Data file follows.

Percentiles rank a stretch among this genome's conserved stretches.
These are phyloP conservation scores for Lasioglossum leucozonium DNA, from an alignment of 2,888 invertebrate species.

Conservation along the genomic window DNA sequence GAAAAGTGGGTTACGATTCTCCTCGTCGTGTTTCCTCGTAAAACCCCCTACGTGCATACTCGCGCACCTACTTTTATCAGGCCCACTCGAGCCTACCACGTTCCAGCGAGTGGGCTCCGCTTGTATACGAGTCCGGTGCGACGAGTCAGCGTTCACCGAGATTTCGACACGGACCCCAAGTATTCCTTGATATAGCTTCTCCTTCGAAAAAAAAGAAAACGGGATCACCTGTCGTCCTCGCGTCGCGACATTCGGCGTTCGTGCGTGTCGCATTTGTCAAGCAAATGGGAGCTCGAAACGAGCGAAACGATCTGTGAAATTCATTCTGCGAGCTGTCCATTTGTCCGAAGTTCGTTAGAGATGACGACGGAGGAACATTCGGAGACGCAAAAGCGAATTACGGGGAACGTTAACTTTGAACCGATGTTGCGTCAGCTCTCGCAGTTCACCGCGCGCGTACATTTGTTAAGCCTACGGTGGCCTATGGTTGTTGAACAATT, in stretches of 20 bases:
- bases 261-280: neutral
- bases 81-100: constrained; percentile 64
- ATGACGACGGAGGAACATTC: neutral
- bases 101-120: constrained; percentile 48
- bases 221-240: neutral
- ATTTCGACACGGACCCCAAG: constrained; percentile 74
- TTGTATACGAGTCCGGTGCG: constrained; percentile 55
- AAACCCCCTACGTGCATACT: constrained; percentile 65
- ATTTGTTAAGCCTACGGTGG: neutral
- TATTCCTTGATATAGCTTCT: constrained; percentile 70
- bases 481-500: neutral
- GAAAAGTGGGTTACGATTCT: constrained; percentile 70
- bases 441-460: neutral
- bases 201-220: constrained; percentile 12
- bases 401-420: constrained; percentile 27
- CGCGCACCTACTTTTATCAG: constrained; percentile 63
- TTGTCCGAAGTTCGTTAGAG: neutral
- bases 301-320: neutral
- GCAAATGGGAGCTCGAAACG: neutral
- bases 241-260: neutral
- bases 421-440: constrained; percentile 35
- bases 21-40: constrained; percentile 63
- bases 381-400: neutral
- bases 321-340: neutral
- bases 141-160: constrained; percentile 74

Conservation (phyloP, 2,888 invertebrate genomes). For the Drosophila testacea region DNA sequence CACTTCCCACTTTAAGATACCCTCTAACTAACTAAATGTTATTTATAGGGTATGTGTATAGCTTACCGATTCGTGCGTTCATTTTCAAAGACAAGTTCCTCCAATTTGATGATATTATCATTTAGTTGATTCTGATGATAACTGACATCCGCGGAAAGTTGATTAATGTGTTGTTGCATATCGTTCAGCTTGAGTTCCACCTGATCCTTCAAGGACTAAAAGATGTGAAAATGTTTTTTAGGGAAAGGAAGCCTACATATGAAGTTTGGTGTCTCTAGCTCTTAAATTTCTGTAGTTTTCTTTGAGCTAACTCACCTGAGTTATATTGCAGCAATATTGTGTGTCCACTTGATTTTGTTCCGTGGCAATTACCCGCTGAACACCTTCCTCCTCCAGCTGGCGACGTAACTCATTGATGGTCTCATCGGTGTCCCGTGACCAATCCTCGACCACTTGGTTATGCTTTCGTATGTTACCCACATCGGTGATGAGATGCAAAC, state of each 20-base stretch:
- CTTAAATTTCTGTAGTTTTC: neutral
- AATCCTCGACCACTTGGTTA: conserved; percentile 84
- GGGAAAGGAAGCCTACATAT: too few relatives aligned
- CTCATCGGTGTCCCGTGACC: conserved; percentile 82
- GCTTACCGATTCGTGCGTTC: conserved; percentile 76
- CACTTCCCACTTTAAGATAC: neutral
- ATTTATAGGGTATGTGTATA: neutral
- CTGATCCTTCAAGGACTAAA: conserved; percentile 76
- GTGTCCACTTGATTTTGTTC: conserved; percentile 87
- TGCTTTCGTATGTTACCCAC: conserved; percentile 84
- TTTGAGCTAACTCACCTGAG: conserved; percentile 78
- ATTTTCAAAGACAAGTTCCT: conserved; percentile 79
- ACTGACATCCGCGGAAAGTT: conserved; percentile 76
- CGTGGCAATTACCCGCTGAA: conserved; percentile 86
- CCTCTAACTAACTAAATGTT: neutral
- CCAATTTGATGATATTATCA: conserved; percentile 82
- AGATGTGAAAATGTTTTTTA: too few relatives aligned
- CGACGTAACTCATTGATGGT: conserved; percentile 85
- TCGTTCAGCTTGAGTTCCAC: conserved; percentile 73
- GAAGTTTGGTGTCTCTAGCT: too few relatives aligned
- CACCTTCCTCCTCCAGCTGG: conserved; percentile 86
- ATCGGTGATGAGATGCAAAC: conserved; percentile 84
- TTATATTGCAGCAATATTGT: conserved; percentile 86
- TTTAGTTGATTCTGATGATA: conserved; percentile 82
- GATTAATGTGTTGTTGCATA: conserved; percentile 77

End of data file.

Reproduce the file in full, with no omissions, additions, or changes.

Percentiles rank a stretch among this genome's conserved stretches.
These are phyloP conservation scores for Lasioglossum leucozonium DNA, from an alignment of 2,888 invertebrate species.

Conservation along the genomic window DNA sequence GAAAAGTGGGTTACGATTCTCCTCGTCGTGTTTCCTCGTAAAACCCCCTACGTGCATACTCGCGCACCTACTTTTATCAGGCCCACTCGAGCCTACCACGTTCCAGCGAGTGGGCTCCGCTTGTATACGAGTCCGGTGCGACGAGTCAGCGTTCACCGAGATTTCGACACGGACCCCAAGTATTCCTTGATATAGCTTCTCCTTCGAAAAAAAAGAAAACGGGATCACCTGTCGTCCTCGCGTCGCGACATTCGGCGTTCGTGCGTGTCGCATTTGTCAAGCAAATGGGAGCTCGAAACGAGCGAAACGATCTGTGAAATTCATTCTGCGAGCTGTCCATTTGTCCGAAGTTCGTTAGAGATGACGACGGAGGAACATTCGGAGACGCAAAAGCGAATTACGGGGAACGTTAACTTTGAACCGATGTTGCGTCAGCTCTCGCAGTTCACCGCGCGCGTACATTTGTTAAGCCTACGGTGGCCTATGGTTGTTGAACAATT, in stretches of 20 bases:
- bases 261-280: neutral
- bases 81-100: constrained; percentile 64
- ATGACGACGGAGGAACATTC: neutral
- bases 101-120: constrained; percentile 48
- bases 221-240: neutral
- ATTTCGACACGGACCCCAAG: constrained; percentile 74
- TTGTATACGAGTCCGGTGCG: constrained; percentile 55
- AAACCCCCTACGTGCATACT: constrained; percentile 65
- ATTTGTTAAGCCTACGGTGG: neutral
- TATTCCTTGATATAGCTTCT: constrained; percentile 70
- bases 481-500: neutral
- GAAAAGTGGGTTACGATTCT: constrained; percentile 70
- bases 441-460: neutral
- bases 201-220: constrained; percentile 12
- bases 401-420: constrained; percentile 27
- CGCGCACCTACTTTTATCAG: constrained; percentile 63
- TTGTCCGAAGTTCGTTAGAG: neutral
- bases 301-320: neutral
- GCAAATGGGAGCTCGAAACG: neutral
- bases 241-260: neutral
- bases 421-440: constrained; percentile 35
- bases 21-40: constrained; percentile 63
- bases 381-400: neutral
- bases 321-340: neutral
- bases 141-160: constrained; percentile 74

Conservation (phyloP, 2,888 invertebrate genomes). For the Drosophila testacea region DNA sequence CACTTCCCACTTTAAGATACCCTCTAACTAACTAAATGTTATTTATAGGGTATGTGTATAGCTTACCGATTCGTGCGTTCATTTTCAAAGACAAGTTCCTCCAATTTGATGATATTATCATTTAGTTGATTCTGATGATAACTGACATCCGCGGAAAGTTGATTAATGTGTTGTTGCATATCGTTCAGCTTGAGTTCCACCTGATCCTTCAAGGACTAAAAGATGTGAAAATGTTTTTTAGGGAAAGGAAGCCTACATATGAAGTTTGGTGTCTCTAGCTCTTAAATTTCTGTAGTTTTCTTTGAGCTAACTCACCTGAGTTATATTGCAGCAATATTGTGTGTCCACTTGATTTTGTTCCGTGGCAATTACCCGCTGAACACCTTCCTCCTCCAGCTGGCGACGTAACTCATTGATGGTCTCATCGGTGTCCCGTGACCAATCCTCGACCACTTGGTTATGCTTTCGTATGTTACCCACATCGGTGATGAGATGCAAAC, state of each 20-base stretch:
- CTTAAATTTCTGTAGTTTTC: neutral
- AATCCTCGACCACTTGGTTA: conserved; percentile 84
- GGGAAAGGAAGCCTACATAT: too few relatives aligned
- CTCATCGGTGTCCCGTGACC: conserved; percentile 82
- GCTTACCGATTCGTGCGTTC: conserved; percentile 76
- CACTTCCCACTTTAAGATAC: neutral
- ATTTATAGGGTATGTGTATA: neutral
- CTGATCCTTCAAGGACTAAA: conserved; percentile 76
- GTGTCCACTTGATTTTGTTC: conserved; percentile 87
- TGCTTTCGTATGTTACCCAC: conserved; percentile 84
- TTTGAGCTAACTCACCTGAG: conserved; percentile 78
- ATTTTCAAAGACAAGTTCCT: conserved; percentile 79
- ACTGACATCCGCGGAAAGTT: conserved; percentile 76
- CGTGGCAATTACCCGCTGAA: conserved; percentile 86
- CCTCTAACTAACTAAATGTT: neutral
- CCAATTTGATGATATTATCA: conserved; percentile 82
- AGATGTGAAAATGTTTTTTA: too few relatives aligned
- CGACGTAACTCATTGATGGT: conserved; percentile 85
- TCGTTCAGCTTGAGTTCCAC: conserved; percentile 73
- GAAGTTTGGTGTCTCTAGCT: too few relatives aligned
- CACCTTCCTCCTCCAGCTGG: conserved; percentile 86
- ATCGGTGATGAGATGCAAAC: conserved; percentile 84
- TTATATTGCAGCAATATTGT: conserved; percentile 86
- TTTAGTTGATTCTGATGATA: conserved; percentile 82
- GATTAATGTGTTGTTGCATA: conserved; percentile 77